Nearly a quarter of a century ago when he first started teaching at Fogo Island Central High, Darrin Pike was responsible for a fairly sizable classroom.
“Back in those days if you had a class below 30 (students), you were lucky,” said Pike, whose teaching career began in 1990.
Now as the first CEO and director of education for the Newfoundland and Labrador English School District (NLESD), Pike is responsible for every K-12 English-speaking student in the province. It’s a challenging role, but one he was more than happy to accept last spring.
He held the same job with the Eastern School District and is a former deputy minister with the Department of Education and the Department of Advanced Education and Skills. Pike was also a principal at Ascension Collegiate in Bay Roberts.
“Through all the transition issues — and we’re still working through them — I’m still probably the happiest person to be back in the K-12 system, but there’s always that apprehension and fear of the huge task at hand. Are you ready for it? Can you step up? Those kinds of self-doubt (issues) creep in a bit. I think that’s the humanistic part of taking on these roles. If you don’t have a little bit of that, you’re probably in trouble.”
It was in March 2013 that the province first announced its plan to consolidate the four regional English school districts and replace them with a single provincewide district. Pike said that with lots of activity happening in the lead up to NLESD becoming operational last September, it was important to ensure its formation did not pose a distraction to reopening schools.
“I think we did a good job of trying to minimize the impact and make sure the impact didn’t occur at the classroom level,” he said.
At an operational level, NLESD has since worked to identify issues and resolve them, streamline processes, and compare the best practices of the former regional school districts. The most recent school year also introduced an enhanced focus on core literacy and numeracy, according to Pike.
“I’m pleased with where we are with provincial policies, I’m pleased with where we are with operations, and I’m also pleased that, obviously, it’s all about the students, so the focus on helping students who need help, we didn’t lose that momentum.”
What is your full name?
Darrin George Pike.
Where were you born?
I was born in Gander.
What was your best school subject as a student?
Probably math and science.
Can you recall an act of rebellion you committed in your youth?
I don’t think I was rebellious as a youth. I think I did what most teenagers did, which was normal, standard teenage things. I don’t think anything stands out where I did a noteworthy rebellious act. I think I did what most teenagers did — not always think straight.
How did you decide to become a teacher?
My father was a drafting instructor, and I have a sister and a brother who are both teachers. It’s somewhat one of those family things — you got the bug of wanting to be in education. I think my desire has always been to work with students who are less fortunate in life. ... I’ve always wanted to work with kids.
Who was your favourite teacher growing up?
I had a math-computer teacher in high school (George Wright) that probably would be — if I could call a favourite teacher — he would probably rank up there. I think it’s because of the way he treated everybody, and he treated everybody with a lot of respect and connected with people, regardless of who you were. Whether you were the top student in the class or a student who was struggling, he always seemed to have a lot of patience. ... I think that always resonated with me. If I could be as good as Mr. Wright, then that would be a bar to measure up to.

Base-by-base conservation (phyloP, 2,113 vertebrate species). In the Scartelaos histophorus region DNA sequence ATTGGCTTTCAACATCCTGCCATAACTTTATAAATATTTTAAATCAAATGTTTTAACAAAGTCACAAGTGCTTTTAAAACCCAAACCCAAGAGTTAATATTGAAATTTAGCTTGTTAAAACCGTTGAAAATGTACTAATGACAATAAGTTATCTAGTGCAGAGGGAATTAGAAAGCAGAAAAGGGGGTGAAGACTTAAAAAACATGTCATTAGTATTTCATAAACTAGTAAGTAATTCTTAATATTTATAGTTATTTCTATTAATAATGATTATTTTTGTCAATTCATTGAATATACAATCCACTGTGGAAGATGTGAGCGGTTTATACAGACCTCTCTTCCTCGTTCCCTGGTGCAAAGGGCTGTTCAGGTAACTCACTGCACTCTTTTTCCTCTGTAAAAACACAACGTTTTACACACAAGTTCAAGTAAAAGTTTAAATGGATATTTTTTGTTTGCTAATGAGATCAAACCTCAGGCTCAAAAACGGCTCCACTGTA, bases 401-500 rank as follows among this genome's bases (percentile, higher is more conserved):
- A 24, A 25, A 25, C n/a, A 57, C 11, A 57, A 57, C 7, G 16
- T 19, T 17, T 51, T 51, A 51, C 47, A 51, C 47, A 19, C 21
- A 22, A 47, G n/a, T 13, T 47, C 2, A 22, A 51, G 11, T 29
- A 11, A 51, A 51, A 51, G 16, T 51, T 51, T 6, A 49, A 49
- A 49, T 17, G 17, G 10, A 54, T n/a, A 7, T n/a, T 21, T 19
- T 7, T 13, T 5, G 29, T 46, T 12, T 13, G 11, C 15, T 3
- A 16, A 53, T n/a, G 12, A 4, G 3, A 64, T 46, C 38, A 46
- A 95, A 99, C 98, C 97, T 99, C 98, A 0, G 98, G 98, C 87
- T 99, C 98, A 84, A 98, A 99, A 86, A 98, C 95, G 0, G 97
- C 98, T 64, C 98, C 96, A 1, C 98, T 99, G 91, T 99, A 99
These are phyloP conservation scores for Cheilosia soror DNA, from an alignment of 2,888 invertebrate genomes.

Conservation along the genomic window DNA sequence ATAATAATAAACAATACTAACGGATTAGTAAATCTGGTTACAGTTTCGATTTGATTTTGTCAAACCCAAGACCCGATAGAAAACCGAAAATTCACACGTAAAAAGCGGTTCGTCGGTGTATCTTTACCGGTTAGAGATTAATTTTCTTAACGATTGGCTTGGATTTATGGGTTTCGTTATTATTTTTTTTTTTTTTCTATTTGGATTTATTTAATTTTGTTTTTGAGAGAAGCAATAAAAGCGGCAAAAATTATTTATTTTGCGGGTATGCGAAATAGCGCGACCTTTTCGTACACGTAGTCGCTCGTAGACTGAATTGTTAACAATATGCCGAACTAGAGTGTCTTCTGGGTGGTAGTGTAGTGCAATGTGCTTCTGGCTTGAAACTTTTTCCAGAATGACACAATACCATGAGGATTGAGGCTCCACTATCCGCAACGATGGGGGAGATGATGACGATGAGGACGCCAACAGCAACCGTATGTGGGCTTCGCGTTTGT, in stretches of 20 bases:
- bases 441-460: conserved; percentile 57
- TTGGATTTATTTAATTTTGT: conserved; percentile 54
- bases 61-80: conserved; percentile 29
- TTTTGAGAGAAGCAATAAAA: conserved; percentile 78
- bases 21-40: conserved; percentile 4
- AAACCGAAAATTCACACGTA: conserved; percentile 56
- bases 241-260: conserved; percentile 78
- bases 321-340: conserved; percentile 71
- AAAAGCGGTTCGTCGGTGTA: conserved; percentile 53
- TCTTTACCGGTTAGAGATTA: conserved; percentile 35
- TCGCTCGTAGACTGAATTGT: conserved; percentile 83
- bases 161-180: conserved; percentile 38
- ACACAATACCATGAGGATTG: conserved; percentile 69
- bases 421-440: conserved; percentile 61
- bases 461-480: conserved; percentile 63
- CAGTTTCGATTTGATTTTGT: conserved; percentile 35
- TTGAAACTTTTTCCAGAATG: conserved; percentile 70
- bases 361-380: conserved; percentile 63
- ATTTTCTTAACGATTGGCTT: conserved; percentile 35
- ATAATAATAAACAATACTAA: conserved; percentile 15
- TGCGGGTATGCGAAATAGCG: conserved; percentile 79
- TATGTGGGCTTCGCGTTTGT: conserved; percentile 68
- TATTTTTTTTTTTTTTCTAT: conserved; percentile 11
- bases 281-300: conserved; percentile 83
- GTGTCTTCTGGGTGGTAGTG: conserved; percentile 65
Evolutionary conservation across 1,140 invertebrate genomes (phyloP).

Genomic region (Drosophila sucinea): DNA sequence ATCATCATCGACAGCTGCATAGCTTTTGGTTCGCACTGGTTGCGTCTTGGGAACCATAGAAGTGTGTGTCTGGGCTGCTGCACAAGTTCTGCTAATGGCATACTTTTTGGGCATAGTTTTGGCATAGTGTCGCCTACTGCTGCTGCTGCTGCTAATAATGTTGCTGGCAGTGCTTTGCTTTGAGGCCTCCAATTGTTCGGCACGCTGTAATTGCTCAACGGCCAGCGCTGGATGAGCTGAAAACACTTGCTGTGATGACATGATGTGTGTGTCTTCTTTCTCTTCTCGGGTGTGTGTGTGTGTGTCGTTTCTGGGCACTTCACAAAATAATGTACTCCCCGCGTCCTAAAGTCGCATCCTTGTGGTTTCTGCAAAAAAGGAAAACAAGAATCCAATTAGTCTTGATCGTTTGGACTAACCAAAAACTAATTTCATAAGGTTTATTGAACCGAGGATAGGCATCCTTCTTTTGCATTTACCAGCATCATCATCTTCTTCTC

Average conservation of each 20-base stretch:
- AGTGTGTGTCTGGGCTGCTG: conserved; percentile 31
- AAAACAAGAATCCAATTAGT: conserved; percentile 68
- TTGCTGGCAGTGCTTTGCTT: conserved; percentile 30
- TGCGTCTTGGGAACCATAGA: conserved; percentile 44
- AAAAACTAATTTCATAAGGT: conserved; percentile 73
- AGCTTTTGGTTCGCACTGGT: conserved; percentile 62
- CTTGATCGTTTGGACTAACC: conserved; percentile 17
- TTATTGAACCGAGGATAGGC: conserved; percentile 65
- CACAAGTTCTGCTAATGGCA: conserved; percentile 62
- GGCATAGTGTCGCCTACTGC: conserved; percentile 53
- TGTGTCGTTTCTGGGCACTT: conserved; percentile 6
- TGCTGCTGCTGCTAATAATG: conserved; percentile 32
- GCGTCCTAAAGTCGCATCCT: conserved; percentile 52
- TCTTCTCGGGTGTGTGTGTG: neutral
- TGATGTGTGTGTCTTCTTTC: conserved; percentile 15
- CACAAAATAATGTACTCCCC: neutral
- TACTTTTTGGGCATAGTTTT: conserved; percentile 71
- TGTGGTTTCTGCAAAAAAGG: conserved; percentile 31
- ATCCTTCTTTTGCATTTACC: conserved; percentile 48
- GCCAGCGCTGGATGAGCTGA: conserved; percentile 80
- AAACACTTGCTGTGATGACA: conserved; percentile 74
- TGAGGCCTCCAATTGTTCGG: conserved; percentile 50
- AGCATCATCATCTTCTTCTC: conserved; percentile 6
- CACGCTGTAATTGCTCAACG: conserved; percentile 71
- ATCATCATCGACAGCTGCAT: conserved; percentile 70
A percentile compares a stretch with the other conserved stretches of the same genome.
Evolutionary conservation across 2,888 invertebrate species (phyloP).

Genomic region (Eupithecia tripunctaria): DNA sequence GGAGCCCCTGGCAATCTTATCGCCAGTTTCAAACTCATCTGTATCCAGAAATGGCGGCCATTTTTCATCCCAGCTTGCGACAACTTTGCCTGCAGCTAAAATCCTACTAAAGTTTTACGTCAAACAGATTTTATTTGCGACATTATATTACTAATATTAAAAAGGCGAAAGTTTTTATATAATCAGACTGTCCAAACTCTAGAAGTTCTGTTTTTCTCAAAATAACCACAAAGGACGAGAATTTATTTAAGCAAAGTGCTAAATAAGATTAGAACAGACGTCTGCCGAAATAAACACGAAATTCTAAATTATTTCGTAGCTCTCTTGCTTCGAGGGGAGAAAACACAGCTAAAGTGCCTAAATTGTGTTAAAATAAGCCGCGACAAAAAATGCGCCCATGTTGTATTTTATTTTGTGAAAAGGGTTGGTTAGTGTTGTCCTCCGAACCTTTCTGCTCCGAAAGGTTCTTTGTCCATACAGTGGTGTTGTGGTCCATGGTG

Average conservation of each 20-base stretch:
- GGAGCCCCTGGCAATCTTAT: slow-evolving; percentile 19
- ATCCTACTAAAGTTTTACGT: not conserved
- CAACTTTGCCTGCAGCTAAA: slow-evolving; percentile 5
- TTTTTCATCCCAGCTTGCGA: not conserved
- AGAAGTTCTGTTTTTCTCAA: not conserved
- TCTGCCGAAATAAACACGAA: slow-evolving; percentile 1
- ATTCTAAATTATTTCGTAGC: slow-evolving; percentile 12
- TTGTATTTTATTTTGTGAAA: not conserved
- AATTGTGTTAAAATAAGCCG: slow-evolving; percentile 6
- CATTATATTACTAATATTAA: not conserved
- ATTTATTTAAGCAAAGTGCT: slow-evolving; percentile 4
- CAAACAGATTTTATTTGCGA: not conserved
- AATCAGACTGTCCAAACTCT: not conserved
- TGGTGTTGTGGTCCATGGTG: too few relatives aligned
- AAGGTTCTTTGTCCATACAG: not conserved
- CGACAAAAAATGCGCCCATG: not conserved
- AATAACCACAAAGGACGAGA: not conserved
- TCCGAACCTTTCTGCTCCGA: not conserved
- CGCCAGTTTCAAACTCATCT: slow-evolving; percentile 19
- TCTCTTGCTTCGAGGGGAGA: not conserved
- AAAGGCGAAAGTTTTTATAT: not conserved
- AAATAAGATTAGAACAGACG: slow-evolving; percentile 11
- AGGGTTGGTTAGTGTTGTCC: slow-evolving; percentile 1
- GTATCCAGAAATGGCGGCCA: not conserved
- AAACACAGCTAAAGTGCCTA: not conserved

Based on your own experience, what would you consider to be an important quality to have as a school principal?
I don’t think you can be in the K-12 system without wanting to work with students and wanting to have an impact on someone’s life in a positive way. I think that’s fundamentally ... where it starts and ends — that drive to make a difference in the students’ lives.
What is your most memorable experience as a classroom teacher?
I do remember once when I was in administration (at Ascension Collegiate), we started to build a music program, and the music program hadn’t been established to the degree that we wanted it. ... The music program didn’t have a lot of equipment. We had a music event, concert, at the high school. ... We had 60 or 80 guitars on stage at one point playing together in unison, a lot of students who were just learning to play guitar. What I always remember is one of the parents said to me, “Haven’t been in the school since elementary school. Haven’t been to a concert since elementary school to see my son perform.” ... I did always try to support the development of the arts, because it does allow students who don’t always achieve success in book studies a chance to be successful and contribute.
What are you reading at the moment?
I read for pleasure on vacations, and I obviously haven’t had one of them in a while, so my last two pleasure books were 18 months ago or something. Not summer past, but the summer before. At that time, it would’ve been a Bruce Springsteen biography (”Bruce” by Peter Ames Carlin). I’m a bit of a Springsteen fan. And I’ve read the biography on Steve Jobs (“Steve Jobs: A Memoir” by Walter Isaacson). Both interesting reads on the pleasure side.
While I’m working, I’m focused on academic reading. Like most of us, we’re always trying to figure out how to do our job better, so anything to do with leadership. The book I’m reading now is by Stuart Shankar (“Calm, Alert and Learning: Classroom Strategies for Self-Regulation”) ... It’s about how you can improve self-regulatory behaviour in students.
What is your favourite meal and who cooks it the best?
Pan-fried cod. The safe answer would be my mother (laughs). As long as the cod is fresh. ... If it’s frozen, it’s not as good.
What would you consider to be the Newfoundland and Labrador K-12 school system’s greatest strength?
It starts with students ... I’m very optimistic, because I see youth being more open-minded. (There’s) more acceptance in society than our generation or older generations, so I’m very encouraged by the leadership youth show today when it comes to society issues that sometimes were challenging in the past. ... I think the other huge advantage we’ve got is we’re still community based. Our schools are still in small communities where people feel very connected to the school, and it’s not just a job. It’s not just, “I go to the building at 8:30. I leave at 3 or 3:30.” Most of our teachers are still connected to their school. I think that’s a real strength that we’ve still managed to keep in Newfoundland and Labrador.